My name is Chris Hain and I live in Bendigo. I run the Bendigo Community Farmers market and the Castlemaine Farmers Market and I also sit on the committee for the VFMA and also represent Victoria on the AFMA Committee. I am committed to ensuring a strong connection between our farmers and producers and the communities in Central Victoria so that we can all eat well and ensure that the people that bring the food to us at the Markets can make a viable and sustainable living for their families and for future generations.
Hello I’m Aiesha Grierson,
What a great forum! This year I’ve taken the plunge into market gardening, left my office job to learn as much as I can about growing organic vegetables efficiently. Right now I’m farming with David at Raw Eatables Organic Farm out in Rockbank. I’m into bio-intensive, small scale, minimal till and biodynamic growing.
I’m keen to connect with people supporting Emergency Food Access. I’ve recently come back from a farming trip in North America, feel inspired by some of the programs I’ve seen and would like to support food access, starting with my local community in Moreland. If anyone is working within the area of emergency food access, I’d love to hear about the work your doing.
I’m Megan Hunt and love this forum… already it is mind blowing the amount of amazing people, work and ventures that have been mentioned on this forum. Food is truly an amazing, diverse and growing industry!
I work in community health, with a formal connection to local government here in Wodonga (and Albury) and North East Victoria. I coordinate a local food network that includes representation from government bodies, producers, farmers markets, food relief agencies, neighbourhood houses, tourism, environmental groups, land management authority and more.
While I guess my experience and time in working in food systems is fairly short, I find my upbringing has really held me in good steed for my role.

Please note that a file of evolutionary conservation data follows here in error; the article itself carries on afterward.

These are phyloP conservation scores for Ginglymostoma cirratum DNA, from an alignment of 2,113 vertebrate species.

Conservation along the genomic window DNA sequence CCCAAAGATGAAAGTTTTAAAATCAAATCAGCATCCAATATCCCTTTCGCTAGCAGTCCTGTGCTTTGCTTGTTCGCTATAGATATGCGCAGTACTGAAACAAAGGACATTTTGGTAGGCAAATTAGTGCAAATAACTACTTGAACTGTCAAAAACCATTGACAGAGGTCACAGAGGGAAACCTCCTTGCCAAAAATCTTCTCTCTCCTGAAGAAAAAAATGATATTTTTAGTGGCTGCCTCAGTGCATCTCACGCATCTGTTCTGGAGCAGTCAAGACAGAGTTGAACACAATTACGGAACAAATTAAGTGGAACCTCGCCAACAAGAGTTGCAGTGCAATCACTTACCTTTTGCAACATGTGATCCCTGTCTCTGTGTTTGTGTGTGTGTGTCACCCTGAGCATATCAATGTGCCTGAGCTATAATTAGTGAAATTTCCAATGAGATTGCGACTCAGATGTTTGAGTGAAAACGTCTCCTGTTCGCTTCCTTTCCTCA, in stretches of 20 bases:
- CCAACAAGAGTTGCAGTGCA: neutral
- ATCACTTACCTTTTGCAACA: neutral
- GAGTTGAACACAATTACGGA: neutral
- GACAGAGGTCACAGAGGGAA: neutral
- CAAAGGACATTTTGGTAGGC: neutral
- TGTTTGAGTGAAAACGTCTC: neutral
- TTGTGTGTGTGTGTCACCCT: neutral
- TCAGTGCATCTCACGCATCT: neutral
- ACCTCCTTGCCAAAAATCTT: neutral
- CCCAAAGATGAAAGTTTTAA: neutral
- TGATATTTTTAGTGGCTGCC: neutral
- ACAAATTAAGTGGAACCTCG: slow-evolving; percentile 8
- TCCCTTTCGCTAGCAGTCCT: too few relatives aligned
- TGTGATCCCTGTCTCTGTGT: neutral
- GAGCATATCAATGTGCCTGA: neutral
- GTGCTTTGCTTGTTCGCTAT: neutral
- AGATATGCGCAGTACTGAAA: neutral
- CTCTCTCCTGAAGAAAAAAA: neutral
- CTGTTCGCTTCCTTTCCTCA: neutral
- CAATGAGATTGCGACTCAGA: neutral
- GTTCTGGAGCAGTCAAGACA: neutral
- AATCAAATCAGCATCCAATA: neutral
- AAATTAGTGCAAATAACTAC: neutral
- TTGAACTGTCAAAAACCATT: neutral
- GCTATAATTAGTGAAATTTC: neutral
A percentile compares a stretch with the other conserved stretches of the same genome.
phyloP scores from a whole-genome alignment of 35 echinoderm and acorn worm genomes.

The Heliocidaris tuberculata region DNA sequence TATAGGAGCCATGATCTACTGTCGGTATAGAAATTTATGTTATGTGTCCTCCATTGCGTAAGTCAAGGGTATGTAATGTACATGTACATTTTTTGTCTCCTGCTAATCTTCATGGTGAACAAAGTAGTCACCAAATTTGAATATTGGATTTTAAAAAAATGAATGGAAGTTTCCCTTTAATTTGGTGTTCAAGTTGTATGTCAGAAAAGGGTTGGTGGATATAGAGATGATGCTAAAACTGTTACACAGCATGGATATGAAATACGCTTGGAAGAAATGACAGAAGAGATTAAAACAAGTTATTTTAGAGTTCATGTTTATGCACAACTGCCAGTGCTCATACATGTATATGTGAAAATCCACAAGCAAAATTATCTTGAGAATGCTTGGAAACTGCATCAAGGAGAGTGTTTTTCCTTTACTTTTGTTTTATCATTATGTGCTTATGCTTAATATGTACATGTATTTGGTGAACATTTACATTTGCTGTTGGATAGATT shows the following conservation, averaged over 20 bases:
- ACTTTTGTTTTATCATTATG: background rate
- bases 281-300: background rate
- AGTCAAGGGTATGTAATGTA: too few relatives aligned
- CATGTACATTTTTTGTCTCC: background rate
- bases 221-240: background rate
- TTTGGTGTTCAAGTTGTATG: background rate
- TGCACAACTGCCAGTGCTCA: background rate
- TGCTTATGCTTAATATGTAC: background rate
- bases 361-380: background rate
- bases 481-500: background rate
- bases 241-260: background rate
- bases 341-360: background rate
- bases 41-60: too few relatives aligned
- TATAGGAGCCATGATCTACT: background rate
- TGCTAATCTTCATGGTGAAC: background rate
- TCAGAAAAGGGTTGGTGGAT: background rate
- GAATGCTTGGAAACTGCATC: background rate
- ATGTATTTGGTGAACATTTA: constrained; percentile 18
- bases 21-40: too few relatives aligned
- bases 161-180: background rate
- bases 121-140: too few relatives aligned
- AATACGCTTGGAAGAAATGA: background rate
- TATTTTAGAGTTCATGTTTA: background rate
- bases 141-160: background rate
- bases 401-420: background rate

I am a Kiwi, from Christchurch, where my family were 4th generation orchardists. We grew so many varieties of apples, pears, stone fruit, berries and more. I was even lucky to have earned a massive $3.50 through thinning season and in working at our family farm gate as my first paid job as a teenager.
I think forward to now, and my role in supporting our local and regional food system and I bring an understanding of my past to the role. My family ended up selling our orchard when I was 16 due to the real takeover of supermarkets driving my family out of an income.
Moving forward and thinking about the future here, there is a lot of possibility in our region to grow more local food, establish more point of sale opportunities and push a focus on local values and connections around all things food in our community.
Health as a sector is a part of the picture and certainly can play a role as a sector in supporting, advocating and linking in with government.
Thank you for allowing me to be a part of this forum, learn more about food and connect!
Hi, I’m Alasdair Moodie,
My partner Karen Vincent and I own and operate FarmGate Online. We sell only locally grown organic and conventional produce dealing directly with growers as much as possible.
Our primary distribution network is through a series of ‘FarmGates’ set up in schools and community centres. A crucial part of our model is participating locations receiving a percentage of the sale as a contribution to their fundraising program. A healthy alternative to the chocolate drive…
We are also in the process of establishing a wholesale portal to supply school canteens, food co-operatives, aged care facilities and other businesses who wish to support local producers.
We also work with local councils and health agencies in the outer south-east of Melbourne to identify ways to get the program into more schools and community facilities getting fresh local produce onto families tables while supporting small to medium growers.